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Orders of the Day — Utilities Bill

Part of the debate – in the House of Commons at 3:31 pm on 31st January 2000.

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Photo of Stephen Byers Stephen Byers Secretary of State, Department of Trade and Industry 3:31 pm, 31st January 2000

I beg to move, That the Bill be now read a Second time.

As hon. Members will know, the Government are committed to modernisation and reform in a whole range of important areas of public life. The Utilities Bill is part of that agenda of modernisation and reform. It will modernise and reform the utilities markets and it will deliver efficiency and fairness, bringing together social justice and fairness—two sides of the same coin. It puts consumers first and provides a basis for effective competition and a stable framework of regulation for the future. It will deliver essential reform of the structure and framework that was introduced by Conservative Members at the time of privatisation.

The Conservatives' approach to the utilities owed more to dogma than to a real desire to raise standards for the consumers or to extend choice. The current ramshackle legislation does not effectively serve consumers, the business community or the utility companies themselves. It is simply not acceptable that consumers and business users should suffer from a rigged electricity market, but that is exactly what we have at present.

It is not acceptable that consumers have no way of telling whether directors' pay in companies enjoying a monopoly position is linked in any way to service standards. Indeed, the Conservatives' approach on privatisation to the directors of the former public utilities was a Conservative version of "Who Wants To Be A Millionaire?" However, the directors of the privatised utilities certainly did not need to ring a friend—or, perhaps, they had rung a friend before.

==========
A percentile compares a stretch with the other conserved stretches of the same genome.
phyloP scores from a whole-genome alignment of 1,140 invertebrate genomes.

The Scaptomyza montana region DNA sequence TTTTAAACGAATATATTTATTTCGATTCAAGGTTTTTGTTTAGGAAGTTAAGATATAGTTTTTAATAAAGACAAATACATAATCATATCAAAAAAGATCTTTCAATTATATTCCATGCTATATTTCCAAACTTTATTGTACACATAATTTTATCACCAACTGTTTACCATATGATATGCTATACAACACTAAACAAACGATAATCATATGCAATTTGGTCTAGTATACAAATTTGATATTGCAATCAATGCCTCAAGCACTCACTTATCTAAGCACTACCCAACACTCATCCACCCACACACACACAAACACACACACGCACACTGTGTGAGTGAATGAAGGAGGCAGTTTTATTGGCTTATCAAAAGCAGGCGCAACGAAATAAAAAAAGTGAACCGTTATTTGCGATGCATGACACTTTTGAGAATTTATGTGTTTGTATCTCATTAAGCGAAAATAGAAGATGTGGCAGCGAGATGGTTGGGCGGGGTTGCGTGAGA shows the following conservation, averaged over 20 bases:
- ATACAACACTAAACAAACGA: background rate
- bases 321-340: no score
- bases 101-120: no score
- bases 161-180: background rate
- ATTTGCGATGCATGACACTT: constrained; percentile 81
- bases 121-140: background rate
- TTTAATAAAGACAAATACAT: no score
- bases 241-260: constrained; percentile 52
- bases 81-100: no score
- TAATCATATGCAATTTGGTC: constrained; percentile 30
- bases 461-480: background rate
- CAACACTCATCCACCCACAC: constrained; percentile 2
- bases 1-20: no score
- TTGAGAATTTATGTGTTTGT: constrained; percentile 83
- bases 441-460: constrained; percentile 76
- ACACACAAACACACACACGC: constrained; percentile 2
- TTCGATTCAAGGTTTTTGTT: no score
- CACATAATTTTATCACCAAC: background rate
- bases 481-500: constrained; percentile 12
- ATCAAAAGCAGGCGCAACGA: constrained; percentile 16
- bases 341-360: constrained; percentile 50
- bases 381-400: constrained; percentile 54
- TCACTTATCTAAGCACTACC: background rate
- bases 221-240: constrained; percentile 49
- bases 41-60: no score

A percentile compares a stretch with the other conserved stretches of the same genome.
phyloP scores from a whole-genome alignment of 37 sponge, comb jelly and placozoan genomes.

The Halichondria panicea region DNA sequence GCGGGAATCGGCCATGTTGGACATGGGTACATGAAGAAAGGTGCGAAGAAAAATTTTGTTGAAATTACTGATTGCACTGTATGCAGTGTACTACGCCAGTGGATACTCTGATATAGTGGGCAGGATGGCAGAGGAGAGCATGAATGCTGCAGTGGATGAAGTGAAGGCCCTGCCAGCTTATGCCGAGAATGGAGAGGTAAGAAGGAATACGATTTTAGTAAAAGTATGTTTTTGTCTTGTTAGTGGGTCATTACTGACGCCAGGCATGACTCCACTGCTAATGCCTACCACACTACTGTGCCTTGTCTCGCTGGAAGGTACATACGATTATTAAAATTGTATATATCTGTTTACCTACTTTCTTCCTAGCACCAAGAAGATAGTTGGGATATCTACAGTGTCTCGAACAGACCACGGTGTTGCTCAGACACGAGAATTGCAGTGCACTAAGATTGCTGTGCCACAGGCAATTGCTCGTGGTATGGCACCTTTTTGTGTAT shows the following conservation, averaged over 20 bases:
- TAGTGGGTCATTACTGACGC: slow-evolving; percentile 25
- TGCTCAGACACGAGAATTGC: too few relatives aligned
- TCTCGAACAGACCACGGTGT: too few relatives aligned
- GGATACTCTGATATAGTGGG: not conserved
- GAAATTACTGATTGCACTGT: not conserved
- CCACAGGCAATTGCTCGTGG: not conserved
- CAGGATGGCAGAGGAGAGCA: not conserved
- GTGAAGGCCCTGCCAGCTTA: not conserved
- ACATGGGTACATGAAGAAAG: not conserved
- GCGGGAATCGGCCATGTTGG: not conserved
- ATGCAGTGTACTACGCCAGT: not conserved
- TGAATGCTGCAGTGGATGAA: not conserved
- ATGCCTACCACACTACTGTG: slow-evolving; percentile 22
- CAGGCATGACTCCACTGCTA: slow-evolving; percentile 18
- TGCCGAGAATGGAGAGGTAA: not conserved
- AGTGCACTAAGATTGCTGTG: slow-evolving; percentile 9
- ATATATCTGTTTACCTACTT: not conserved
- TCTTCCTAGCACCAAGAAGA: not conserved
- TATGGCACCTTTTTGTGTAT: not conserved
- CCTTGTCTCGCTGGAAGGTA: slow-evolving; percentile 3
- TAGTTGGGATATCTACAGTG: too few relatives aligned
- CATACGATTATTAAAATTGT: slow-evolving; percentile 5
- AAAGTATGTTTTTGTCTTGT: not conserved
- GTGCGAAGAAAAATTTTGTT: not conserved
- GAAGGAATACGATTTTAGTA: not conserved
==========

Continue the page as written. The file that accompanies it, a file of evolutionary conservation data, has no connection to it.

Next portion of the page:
It is not acceptable that consumer bodies are so closely linked to the regulators offices that they even have to issue their press notices on headed notepaper from the regulators themselves. It is also not acceptable that decisions that shape the vital telecommunications and energy markets can be taken purely on the say so of an individual regulator.

Fair and open utility markets are essential for business and domestic users alike. If we are to be at the forefront of the digital economy, businesses and consumers need access to cheap, fast and reliable telecommunications. They do not have that at present. If we are to have a fair society, we must ensure that everyone has heat and light in their homes and access to new technology. At the start of the 21st century, it is simply not acceptable that too many people struggle to keep warm in their own homes.

The Conservative Government's approach to the utilities was to privatise them quickly, and that was driven by dogma to such an extent that precious national assets were sold at a knock-down price without real concern for the industry and the structures that were put in place.